It has always been my belief that speculative fiction has the opportunity -- if not the mission -- to imagine worlds and technologies unbounded by the familiar, while in some form illuminating some facet of our everyday, mundane existence. A great example of this is the film Arrival, which uses its alien race as a vehicle for a meditation on time, loss, love, and the meaning of language. A far less successful example is Mass Effect: Andromeda, which transports its characters and story hundreds of years in the future and to an entirely new galaxy, then populates every frame with overly-familiar character types and poorly written conflicts, starring a cast of tepid antagonists and compatriots who fail to excite the imagination or stir the emotions. It's like traveling to a foreign country and being greeted by Starbucks and Burger King on every street corner.
With a couple of standout exceptions, Mass Effect: Andromeda is a significant downward step from the franchise's first trilogy. The happy news first: exteriors and alien landscapes look good, thanks to the switch to the Frostbite engine. That being said, there is still a distinct lack of real imagination or a sense of wonder at play in the planetary design. There are sprawling masses of geography to explore but too often seem oddly familiar, based as they are on iconic desert landscapes, snowy ice fields and other staples of popular sci-fi film, games, and literature.
While the geography often visually impresses, the human and alien races fare far less well, with facial animations and expressions that are far worse than the industry standard for this level of game, and worse than the previous entry in the series. Eyes are dead and seem to peer into the mid-distance and the lip syncing is atrocious. Characters in the background act like over-caffeinated puppets and seemingly never stand still.
Mass Effect: Andromeda continues the series' trend towards being action focused and thankfully, the game does get combat right. Weapons are varied and punchy, highly customizable, and thanks to a handy jet pack, characters have much more freedom of movement. Vertical spaces now matter and firefights are more dynamic, though the cover system is frustrating and imprecise. Unlike the snap-to cover systems of most shooters, there is little sense of confidence that the cover is working, and for good reason. It often isn't. While some systems have been streamlined from previous games, others have actually become more cumbersome. Planetary travel is excruciatingly slow and crafting is a multi-menu affair. Conversations options have been paired down and lost much of their complexity and impact.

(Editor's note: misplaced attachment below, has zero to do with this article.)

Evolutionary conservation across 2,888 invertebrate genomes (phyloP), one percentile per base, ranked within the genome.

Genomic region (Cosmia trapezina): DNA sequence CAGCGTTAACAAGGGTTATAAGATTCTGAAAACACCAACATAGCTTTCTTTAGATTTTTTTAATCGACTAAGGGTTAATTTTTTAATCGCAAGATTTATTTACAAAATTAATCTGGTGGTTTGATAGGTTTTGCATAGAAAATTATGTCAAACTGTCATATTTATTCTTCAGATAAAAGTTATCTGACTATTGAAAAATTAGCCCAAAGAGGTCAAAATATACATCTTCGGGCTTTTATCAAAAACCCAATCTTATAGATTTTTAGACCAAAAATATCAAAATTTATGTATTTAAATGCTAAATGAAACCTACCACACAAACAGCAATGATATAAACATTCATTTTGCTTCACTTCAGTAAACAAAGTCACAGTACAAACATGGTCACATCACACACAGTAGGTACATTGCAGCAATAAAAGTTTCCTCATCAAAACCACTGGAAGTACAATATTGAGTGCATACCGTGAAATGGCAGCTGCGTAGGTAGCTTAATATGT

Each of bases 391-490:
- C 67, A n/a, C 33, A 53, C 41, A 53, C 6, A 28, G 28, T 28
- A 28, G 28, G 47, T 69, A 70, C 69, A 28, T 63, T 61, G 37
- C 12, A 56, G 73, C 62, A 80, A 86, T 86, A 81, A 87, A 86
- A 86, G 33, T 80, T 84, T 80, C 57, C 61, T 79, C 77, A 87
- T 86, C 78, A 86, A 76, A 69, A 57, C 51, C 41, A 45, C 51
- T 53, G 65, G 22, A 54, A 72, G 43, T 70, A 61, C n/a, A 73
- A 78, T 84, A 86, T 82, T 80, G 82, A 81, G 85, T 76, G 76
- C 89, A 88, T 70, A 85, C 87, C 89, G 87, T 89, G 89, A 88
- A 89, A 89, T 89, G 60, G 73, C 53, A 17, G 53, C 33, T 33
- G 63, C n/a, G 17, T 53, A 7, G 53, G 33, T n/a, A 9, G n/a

Most gamers and especially, Mass Effect devotees probably value character, writing, and story over photo-realistic graphics but these aspects of the Andromeda experience are the most disappointing. From the opening minutes through dozens of hours of gameplay, the writing rarely rises above workmanlike and quite often descends into the worst space opera cliches, with characters speaking dialogue that must have truly pained the generally excellent voice actors. Perhaps every galaxy in the universe is actually filled with one-dimensional tyrants hungry for power, but Andromeda's central story arc is cobbled together from the lowest hanging fruit imaginable with little respect for the intelligence of its audience. Fans of previous Mass Effect games (especially the first two) still have fond memories of their crew members and the relationships that developed between Shepard and the other characters. Andromeda's supporting players aren't terrible, just terribly bland, and only one new race is introduced--two, if you count the main antagonists.
Andromeda's main story can be completed in twenty hours or so, but the wealth of side quests and missions add dozens of hours or more to the game. Although they eventually start to feel samey and repetitive, the side quests often contain more interesting characters and offer additional motivation for exploration and combat.
Much has been written about Andromeda's sorry technical state, and it's no exaggeration to say that this is one of the buggiest and broken high-profile games released in the past several years, with an impressive laundry list of issues, from broken quests to disembodied heads appearing in scenes, from characters randomly spawning into other characters to dialogue that has no relation to the situation. No doubt that a steady stream of patches and fixes will improve things but the game at launch was shockingly in disrepair.
Having said all those negative and disappointing things, the fact remains that there is still within Mass Effect: Andromeda an ambitious core and a vast amount of content, some of it very entertaining, if not the major leap forward or surprising change of direction that fans were hoping for. The first trilogy had its issues to be sure, but the games were beloved for their stories and characters. It's doubtful that players will keep returning to Andromeda. Aside from the tepid characters and rote story, its biggest failure is a lack of imagination. It somehow takes us to a whole new galaxy but makes us feel like we never left home.